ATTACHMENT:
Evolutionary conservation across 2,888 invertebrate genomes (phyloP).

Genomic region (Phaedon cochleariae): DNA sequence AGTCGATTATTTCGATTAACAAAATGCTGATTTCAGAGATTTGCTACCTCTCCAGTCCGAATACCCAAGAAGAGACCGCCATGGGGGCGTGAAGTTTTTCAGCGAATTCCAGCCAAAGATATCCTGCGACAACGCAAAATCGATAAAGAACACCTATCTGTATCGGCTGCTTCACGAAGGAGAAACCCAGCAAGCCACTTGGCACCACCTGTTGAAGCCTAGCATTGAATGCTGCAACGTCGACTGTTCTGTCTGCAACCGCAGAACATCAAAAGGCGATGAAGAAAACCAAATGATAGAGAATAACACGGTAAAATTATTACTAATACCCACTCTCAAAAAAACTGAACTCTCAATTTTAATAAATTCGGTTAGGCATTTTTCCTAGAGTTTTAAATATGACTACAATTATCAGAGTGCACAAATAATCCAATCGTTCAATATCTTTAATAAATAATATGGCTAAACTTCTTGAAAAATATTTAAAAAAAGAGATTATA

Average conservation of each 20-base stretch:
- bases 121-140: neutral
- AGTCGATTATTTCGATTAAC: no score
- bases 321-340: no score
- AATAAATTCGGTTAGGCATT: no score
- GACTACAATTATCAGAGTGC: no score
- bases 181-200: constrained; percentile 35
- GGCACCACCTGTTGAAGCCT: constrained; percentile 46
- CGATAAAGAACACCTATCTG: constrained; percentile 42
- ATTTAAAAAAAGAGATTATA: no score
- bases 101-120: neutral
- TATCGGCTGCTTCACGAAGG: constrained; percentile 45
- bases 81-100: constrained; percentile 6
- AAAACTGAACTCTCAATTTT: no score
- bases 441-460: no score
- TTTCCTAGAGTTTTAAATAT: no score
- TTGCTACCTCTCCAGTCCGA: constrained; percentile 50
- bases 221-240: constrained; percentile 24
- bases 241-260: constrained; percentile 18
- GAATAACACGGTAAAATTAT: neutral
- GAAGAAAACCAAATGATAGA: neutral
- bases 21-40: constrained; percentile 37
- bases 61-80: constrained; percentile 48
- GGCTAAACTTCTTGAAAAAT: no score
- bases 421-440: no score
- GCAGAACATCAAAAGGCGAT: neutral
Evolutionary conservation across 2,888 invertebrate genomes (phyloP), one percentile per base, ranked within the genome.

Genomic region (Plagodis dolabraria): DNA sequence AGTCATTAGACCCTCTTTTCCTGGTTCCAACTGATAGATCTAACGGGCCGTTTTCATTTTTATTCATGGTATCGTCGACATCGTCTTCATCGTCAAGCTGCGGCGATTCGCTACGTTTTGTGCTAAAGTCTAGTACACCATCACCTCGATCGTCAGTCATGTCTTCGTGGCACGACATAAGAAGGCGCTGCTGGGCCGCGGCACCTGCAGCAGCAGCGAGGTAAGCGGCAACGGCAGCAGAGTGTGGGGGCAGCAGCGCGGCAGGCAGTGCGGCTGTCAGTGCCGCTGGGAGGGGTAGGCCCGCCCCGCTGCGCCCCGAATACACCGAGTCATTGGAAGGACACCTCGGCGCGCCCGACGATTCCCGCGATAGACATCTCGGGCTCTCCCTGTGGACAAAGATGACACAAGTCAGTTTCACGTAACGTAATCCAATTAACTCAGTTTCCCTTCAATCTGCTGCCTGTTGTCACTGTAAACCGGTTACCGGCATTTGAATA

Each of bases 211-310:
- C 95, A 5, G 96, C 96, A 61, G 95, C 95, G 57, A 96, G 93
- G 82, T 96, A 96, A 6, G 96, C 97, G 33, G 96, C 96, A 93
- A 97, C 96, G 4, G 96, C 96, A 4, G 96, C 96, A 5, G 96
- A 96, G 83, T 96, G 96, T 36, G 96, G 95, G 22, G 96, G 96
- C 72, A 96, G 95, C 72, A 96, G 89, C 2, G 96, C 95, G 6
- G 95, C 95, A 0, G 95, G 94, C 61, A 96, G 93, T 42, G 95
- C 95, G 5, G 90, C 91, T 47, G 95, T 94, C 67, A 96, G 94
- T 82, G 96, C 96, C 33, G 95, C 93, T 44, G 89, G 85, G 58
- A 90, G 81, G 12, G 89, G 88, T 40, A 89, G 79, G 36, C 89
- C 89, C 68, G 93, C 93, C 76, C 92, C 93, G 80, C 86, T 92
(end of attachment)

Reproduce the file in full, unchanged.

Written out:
Evolutionary conservation across 2,888 invertebrate genomes (phyloP).

Genomic region (Phaedon cochleariae): DNA sequence AGTCGATTATTTCGATTAACAAAATGCTGATTTCAGAGATTTGCTACCTCTCCAGTCCGAATACCCAAGAAGAGACCGCCATGGGGGCGTGAAGTTTTTCAGCGAATTCCAGCCAAAGATATCCTGCGACAACGCAAAATCGATAAAGAACACCTATCTGTATCGGCTGCTTCACGAAGGAGAAACCCAGCAAGCCACTTGGCACCACCTGTTGAAGCCTAGCATTGAATGCTGCAACGTCGACTGTTCTGTCTGCAACCGCAGAACATCAAAAGGCGATGAAGAAAACCAAATGATAGAGAATAACACGGTAAAATTATTACTAATACCCACTCTCAAAAAAACTGAACTCTCAATTTTAATAAATTCGGTTAGGCATTTTTCCTAGAGTTTTAAATATGACTACAATTATCAGAGTGCACAAATAATCCAATCGTTCAATATCTTTAATAAATAATATGGCTAAACTTCTTGAAAAATATTTAAAAAAAGAGATTATA

Average conservation of each 20-base stretch:
- bases 121-140: neutral
- AGTCGATTATTTCGATTAAC: no score
- bases 321-340: no score
- AATAAATTCGGTTAGGCATT: no score
- GACTACAATTATCAGAGTGC: no score
- bases 181-200: constrained; percentile 35
- GGCACCACCTGTTGAAGCCT: constrained; percentile 46
- CGATAAAGAACACCTATCTG: constrained; percentile 42
- ATTTAAAAAAAGAGATTATA: no score
- bases 101-120: neutral
- TATCGGCTGCTTCACGAAGG: constrained; percentile 45
- bases 81-100: constrained; percentile 6
- AAAACTGAACTCTCAATTTT: no score
- bases 441-460: no score
- TTTCCTAGAGTTTTAAATAT: no score
- TTGCTACCTCTCCAGTCCGA: constrained; percentile 50
- bases 221-240: constrained; percentile 24
- bases 241-260: constrained; percentile 18
- GAATAACACGGTAAAATTAT: neutral
- GAAGAAAACCAAATGATAGA: neutral
- bases 21-40: constrained; percentile 37
- bases 61-80: constrained; percentile 48
- GGCTAAACTTCTTGAAAAAT: no score
- bases 421-440: no score
- GCAGAACATCAAAAGGCGAT: neutral
Evolutionary conservation across 2,888 invertebrate genomes (phyloP), one percentile per base, ranked within the genome.

Genomic region (Plagodis dolabraria): DNA sequence AGTCATTAGACCCTCTTTTCCTGGTTCCAACTGATAGATCTAACGGGCCGTTTTCATTTTTATTCATGGTATCGTCGACATCGTCTTCATCGTCAAGCTGCGGCGATTCGCTACGTTTTGTGCTAAAGTCTAGTACACCATCACCTCGATCGTCAGTCATGTCTTCGTGGCACGACATAAGAAGGCGCTGCTGGGCCGCGGCACCTGCAGCAGCAGCGAGGTAAGCGGCAACGGCAGCAGAGTGTGGGGGCAGCAGCGCGGCAGGCAGTGCGGCTGTCAGTGCCGCTGGGAGGGGTAGGCCCGCCCCGCTGCGCCCCGAATACACCGAGTCATTGGAAGGACACCTCGGCGCGCCCGACGATTCCCGCGATAGACATCTCGGGCTCTCCCTGTGGACAAAGATGACACAAGTCAGTTTCACGTAACGTAATCCAATTAACTCAGTTTCCCTTCAATCTGCTGCCTGTTGTCACTGTAAACCGGTTACCGGCATTTGAATA

Each of bases 211-310:
- C 95, A 5, G 96, C 96, A 61, G 95, C 95, G 57, A 96, G 93
- G 82, T 96, A 96, A 6, G 96, C 97, G 33, G 96, C 96, A 93
- A 97, C 96, G 4, G 96, C 96, A 4, G 96, C 96, A 5, G 96
- A 96, G 83, T 96, G 96, T 36, G 96, G 95, G 22, G 96, G 96
- C 72, A 96, G 95, C 72, A 96, G 89, C 2, G 96, C 95, G 6
- G 95, C 95, A 0, G 95, G 94, C 61, A 96, G 93, T 42, G 95
- C 95, G 5, G 90, C 91, T 47, G 95, T 94, C 67, A 96, G 94
- T 82, G 96, C 96, C 33, G 95, C 93, T 44, G 89, G 85, G 58
- A 90, G 81, G 12, G 89, G 88, T 40, A 89, G 79, G 36, C 89
- C 89, C 68, G 93, C 93, C 76, C 92, C 93, G 80, C 86, T 92